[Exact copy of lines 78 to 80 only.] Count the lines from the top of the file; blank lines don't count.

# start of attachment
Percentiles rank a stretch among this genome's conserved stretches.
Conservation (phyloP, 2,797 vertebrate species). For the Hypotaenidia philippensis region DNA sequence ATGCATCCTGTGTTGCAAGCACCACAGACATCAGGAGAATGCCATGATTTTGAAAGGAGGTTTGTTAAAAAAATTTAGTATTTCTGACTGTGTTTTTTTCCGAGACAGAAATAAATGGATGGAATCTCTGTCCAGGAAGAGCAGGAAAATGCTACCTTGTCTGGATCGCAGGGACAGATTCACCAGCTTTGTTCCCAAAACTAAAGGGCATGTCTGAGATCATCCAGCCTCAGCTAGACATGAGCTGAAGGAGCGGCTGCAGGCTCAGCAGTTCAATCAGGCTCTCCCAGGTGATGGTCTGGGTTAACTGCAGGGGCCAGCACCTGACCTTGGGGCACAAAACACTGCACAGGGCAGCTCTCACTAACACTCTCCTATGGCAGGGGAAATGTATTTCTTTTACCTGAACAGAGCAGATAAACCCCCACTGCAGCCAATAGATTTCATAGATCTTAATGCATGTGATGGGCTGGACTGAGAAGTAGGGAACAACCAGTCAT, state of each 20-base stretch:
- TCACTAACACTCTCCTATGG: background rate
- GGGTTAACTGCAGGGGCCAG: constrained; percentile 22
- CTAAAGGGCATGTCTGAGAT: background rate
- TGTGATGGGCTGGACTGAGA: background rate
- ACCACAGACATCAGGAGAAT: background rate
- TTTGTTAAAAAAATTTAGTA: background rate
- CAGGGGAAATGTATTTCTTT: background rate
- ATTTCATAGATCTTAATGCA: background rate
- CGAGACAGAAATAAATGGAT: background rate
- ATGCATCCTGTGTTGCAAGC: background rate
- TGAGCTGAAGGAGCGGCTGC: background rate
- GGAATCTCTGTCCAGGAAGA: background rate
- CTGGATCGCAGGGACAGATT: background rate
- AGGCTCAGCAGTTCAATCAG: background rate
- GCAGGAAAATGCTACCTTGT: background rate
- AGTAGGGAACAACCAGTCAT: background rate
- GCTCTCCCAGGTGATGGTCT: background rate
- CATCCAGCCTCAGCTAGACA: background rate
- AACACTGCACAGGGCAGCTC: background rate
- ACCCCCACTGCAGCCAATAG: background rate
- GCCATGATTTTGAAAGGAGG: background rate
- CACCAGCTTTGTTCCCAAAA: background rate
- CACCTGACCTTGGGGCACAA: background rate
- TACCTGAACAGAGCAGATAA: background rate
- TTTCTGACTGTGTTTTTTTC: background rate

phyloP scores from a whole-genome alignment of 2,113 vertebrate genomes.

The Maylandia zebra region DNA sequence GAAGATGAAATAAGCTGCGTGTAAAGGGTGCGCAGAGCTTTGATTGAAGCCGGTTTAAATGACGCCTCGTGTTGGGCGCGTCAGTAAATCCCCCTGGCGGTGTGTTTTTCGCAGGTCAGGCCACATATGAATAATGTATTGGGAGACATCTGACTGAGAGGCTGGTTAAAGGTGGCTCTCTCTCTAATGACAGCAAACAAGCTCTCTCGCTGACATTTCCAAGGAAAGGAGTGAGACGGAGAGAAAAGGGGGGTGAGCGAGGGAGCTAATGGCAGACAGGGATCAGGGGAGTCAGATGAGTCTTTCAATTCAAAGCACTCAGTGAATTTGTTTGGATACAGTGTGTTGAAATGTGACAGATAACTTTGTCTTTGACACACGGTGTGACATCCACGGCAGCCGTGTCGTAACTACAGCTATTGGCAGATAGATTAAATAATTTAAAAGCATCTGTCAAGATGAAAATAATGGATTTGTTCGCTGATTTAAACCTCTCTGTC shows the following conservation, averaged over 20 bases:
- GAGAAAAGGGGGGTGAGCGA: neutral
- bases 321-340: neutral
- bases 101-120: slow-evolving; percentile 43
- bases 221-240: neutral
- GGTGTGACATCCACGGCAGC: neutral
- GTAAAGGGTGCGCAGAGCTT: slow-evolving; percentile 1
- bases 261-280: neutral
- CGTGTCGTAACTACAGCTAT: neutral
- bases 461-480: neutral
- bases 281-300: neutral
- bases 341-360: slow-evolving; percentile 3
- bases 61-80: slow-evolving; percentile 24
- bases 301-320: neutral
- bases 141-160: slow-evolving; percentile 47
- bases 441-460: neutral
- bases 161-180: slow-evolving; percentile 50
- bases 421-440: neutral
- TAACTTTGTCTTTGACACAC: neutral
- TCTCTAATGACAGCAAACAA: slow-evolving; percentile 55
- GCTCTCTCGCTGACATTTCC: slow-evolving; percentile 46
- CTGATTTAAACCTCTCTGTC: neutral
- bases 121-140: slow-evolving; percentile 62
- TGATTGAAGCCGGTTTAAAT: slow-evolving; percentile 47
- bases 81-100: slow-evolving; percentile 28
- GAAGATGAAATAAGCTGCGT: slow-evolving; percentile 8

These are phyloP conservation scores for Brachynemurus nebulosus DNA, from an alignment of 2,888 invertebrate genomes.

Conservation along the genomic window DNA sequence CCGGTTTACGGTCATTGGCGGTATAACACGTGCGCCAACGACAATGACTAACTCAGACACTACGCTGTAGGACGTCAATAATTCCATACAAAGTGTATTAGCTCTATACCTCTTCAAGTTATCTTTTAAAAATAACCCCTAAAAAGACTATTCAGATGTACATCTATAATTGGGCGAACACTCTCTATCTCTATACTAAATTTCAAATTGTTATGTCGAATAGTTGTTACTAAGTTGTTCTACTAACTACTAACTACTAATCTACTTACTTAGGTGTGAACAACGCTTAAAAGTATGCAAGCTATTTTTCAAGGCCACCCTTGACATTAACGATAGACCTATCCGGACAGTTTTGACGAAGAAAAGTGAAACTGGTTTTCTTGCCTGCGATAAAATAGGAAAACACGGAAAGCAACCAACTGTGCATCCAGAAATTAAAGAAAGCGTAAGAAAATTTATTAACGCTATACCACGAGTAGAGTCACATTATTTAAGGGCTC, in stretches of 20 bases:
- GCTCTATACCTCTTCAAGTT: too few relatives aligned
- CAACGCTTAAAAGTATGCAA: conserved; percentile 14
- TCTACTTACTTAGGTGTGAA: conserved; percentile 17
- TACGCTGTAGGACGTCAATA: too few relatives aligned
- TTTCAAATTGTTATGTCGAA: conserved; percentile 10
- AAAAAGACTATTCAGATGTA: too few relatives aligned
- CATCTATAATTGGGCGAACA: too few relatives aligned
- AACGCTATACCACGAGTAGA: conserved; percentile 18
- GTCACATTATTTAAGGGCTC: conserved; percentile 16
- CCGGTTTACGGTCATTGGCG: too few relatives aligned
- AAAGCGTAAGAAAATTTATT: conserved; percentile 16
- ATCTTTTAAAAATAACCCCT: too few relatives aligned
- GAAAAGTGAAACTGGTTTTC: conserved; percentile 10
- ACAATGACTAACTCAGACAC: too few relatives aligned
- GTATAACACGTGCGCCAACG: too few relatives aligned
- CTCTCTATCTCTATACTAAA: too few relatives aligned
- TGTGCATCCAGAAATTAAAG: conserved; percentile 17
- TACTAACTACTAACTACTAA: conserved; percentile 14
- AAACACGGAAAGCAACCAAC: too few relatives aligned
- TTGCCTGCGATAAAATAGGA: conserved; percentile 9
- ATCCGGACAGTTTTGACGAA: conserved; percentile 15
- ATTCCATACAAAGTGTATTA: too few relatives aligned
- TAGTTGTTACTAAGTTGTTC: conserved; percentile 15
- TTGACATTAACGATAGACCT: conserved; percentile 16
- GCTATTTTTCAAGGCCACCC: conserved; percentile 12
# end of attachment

- ATTCCATACAAAGTGTATTA: too few relatives aligned
- TAGTTGTTACTAAGTTGTTC: conserved; percentile 15
- TTGACATTAACGATAGACCT: conserved; percentile 16